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What is Lent?

Lent is is an Anglo-Saxon word for Spring – and connects to the word “lengthen”. In the Northern Hemisphere, where the Church Year originates, days are lengthening; it is Spring time.

Lent is a period of intense preparation for the Easter Season. Lent was the season during which people had their final preparation to be baptised at Easter. Sinners, who had been excluded from the church, were reconciled and restored to the community. It was a period of fasting (especially from meat). Hence, in many languages the title of Lent refers to fasting.

Lent is forty days long, not counting the Sundays, from Ash Wednesday to Easter Day. Forty is a number we regularly meet in the Bible: the number of days Moses spent on Sinai (Exodus 24:18), the days of Elijah walking to Mount Horeb (1 Kings 19:8), the days of rain during the flood (Genesis 7:4); the years the Hebrew people wandered in the desert (Numbers 14:33); the days Jonah told the city of Nineveh they had to repent or be destroyed (Jonah 3:4), the number of days Jesus fasted in the desert after his baptism (Matthew 4:1–2, Mark 1:12–13, Luke 4:1–2). Forty days is also approximately a tenth of the year. Giving a tenth (a “tithe”) back to God is a concept found in many places in the Bible. Lent then becomes a tithe of our year.

During Lent contemporary Christians generally intensify their spiritual life, like a retreat in daily life. Many read the Bible more, pray and meditate more, give up something enjoyable, attend a study group, attend more (weekday) services at church, and give more generously to worthy causes. Some continue to use the time to prepare for baptism and/or confirmation.

The church does not use Halleluia/Alleluia in worship and references to this word is often referred to as the “H Word” or the “A Word” in Lent, to avoid pronouncing it. “Glory to God in the highest…” is also not used in Lent. This fasting from Halleluia/Alleluia and “Glory to God in the highest…” gives their reintroduction and heavy use during the Easter Season extra potency.

Flowers are often not used in church during Lent.

The colour for Lent is purple/violet. Traditionally it has penitential connotations. It is also the church’s preparing colour.

Lent in the Southern Hemisphere

Lent in this (southern) hemisphere heralds the autumn. Nature pares down to her essentials. She carries with her the seeds of the future. She concentrates her energies on the one thing necessary that life may be renewed when the globe turns once more towards the sun. Gardeners do their essential tidying and preparation. We plant our bulbs, hoping for new life in the future.

We, the church, also pare down in Lent. Lent focuses on the essentials: the new life in the death and resurrection of Jesus and our participation in this through our faith and baptism. After the busyness of the summer there is a time to learn to pause. We Christians can plant some bulbs together, praying that through our celebration of Lent new life may spring up in our community and throughout the world.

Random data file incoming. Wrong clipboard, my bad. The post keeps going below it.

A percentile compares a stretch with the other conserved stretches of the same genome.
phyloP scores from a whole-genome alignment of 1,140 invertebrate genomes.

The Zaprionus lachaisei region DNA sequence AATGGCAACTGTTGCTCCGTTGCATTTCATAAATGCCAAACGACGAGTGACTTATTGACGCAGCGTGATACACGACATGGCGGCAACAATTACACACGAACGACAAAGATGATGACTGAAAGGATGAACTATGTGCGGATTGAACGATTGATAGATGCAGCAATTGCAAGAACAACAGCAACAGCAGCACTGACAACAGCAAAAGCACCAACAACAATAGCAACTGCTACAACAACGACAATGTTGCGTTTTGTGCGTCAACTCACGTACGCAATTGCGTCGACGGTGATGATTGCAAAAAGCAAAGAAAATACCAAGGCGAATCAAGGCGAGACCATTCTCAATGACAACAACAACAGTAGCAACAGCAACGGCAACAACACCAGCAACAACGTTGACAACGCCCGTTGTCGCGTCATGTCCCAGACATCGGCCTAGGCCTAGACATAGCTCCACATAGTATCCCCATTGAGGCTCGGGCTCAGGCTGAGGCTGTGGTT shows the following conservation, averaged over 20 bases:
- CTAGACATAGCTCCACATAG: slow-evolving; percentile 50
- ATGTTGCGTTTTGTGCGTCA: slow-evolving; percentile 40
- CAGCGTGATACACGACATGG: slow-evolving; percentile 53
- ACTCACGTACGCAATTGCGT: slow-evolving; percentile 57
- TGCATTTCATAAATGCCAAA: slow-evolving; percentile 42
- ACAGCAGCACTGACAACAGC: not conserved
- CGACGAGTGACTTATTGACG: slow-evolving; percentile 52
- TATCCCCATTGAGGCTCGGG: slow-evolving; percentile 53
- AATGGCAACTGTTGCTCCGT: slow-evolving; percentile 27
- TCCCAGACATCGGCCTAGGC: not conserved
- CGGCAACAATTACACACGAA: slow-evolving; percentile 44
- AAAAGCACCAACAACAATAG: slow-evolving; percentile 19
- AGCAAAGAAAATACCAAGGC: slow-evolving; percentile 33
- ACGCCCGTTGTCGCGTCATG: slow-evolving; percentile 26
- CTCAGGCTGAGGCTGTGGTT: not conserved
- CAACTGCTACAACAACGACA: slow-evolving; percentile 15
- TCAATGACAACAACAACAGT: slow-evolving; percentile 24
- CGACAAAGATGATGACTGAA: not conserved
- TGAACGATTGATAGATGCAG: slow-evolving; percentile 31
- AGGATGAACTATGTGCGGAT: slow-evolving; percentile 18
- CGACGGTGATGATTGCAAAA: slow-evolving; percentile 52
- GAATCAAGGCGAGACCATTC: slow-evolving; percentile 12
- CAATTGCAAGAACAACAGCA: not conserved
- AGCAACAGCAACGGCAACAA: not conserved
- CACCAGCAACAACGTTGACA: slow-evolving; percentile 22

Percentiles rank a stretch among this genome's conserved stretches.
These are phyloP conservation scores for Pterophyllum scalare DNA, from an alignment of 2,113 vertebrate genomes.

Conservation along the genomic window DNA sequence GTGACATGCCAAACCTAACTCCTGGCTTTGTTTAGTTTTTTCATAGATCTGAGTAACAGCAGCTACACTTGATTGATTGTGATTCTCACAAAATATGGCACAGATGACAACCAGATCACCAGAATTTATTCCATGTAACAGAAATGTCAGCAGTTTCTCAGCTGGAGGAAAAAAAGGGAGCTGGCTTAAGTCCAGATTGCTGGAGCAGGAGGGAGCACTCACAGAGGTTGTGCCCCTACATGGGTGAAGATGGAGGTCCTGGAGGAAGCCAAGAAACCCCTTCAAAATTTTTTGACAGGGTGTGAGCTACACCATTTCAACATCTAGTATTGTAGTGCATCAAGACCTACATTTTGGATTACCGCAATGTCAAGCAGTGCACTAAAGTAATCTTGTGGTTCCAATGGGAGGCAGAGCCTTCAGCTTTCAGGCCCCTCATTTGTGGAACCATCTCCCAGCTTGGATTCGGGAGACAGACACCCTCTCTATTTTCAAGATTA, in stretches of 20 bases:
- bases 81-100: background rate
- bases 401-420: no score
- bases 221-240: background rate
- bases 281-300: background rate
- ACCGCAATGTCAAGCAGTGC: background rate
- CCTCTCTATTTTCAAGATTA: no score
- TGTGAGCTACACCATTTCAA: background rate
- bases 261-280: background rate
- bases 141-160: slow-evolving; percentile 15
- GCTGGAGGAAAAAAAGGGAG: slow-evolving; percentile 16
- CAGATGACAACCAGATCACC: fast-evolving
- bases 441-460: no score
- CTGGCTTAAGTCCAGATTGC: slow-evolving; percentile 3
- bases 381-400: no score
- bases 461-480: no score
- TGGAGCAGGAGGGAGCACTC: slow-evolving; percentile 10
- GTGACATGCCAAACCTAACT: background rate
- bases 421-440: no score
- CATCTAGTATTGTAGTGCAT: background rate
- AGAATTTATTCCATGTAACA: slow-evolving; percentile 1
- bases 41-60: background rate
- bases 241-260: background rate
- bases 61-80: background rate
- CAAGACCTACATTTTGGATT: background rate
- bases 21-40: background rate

In modern liturgy the penitential flavour is now more concentrated on Ash Wednesday. Creation all around us is beginning to die. Nature seems to echo the ancient words addressed to each person at the imposition of ashes which marks the beginning of Lent: “Remember you are dust, and to dust you shall return.”

These forty days, approximately a tenth of the year, are our tithe of the year. Our personal Lenten disciplines, however, are not just another self-improvement course. They are to prepare us for a party, the party of Easter.

In a growing number of communities Lent is once again what it was in the early church, a special time of preparation for Easter baptisms or for a personal affirmation of one’s baptism. As worshippers support these candidates, parents, sponsors, and companions, they are vividly reminded of their own baptism and encouraged to renew their baptismal commitment.

The stark simplicity of Lenten worship can provide a striking contrast with the joyful celebration of Easter. Flowers might be absent from church, organ music restrained. Removing banners and pictures and veiling rich metalwork could enhance the atmosphere (though to obscure the cross in Lent seems to misunderstand the tradition, it may be better that a wooden cross replaces an expensive one). Traditionally, “Glory to God in the highest” is not used in Lent. Texts and hymns are carefully selected to avoid the use of the word “Alleluia” which is not used during Lent but will greet the resurrection on Easter Day.
To grow closer to Christ we need to take time to reflect and pray. The danger of Lent is that it tends to be the church’s busiest time as we add extra services and study on top of our full parish programme. In the gospel of the first Sunday of Lent we go with Jesus into his forty days in the desert. Our times at church and the Lenten programmes can be oases in the desert, encouraging us on to that intimacy with God and a realistic examination of ourselves which the desert promises.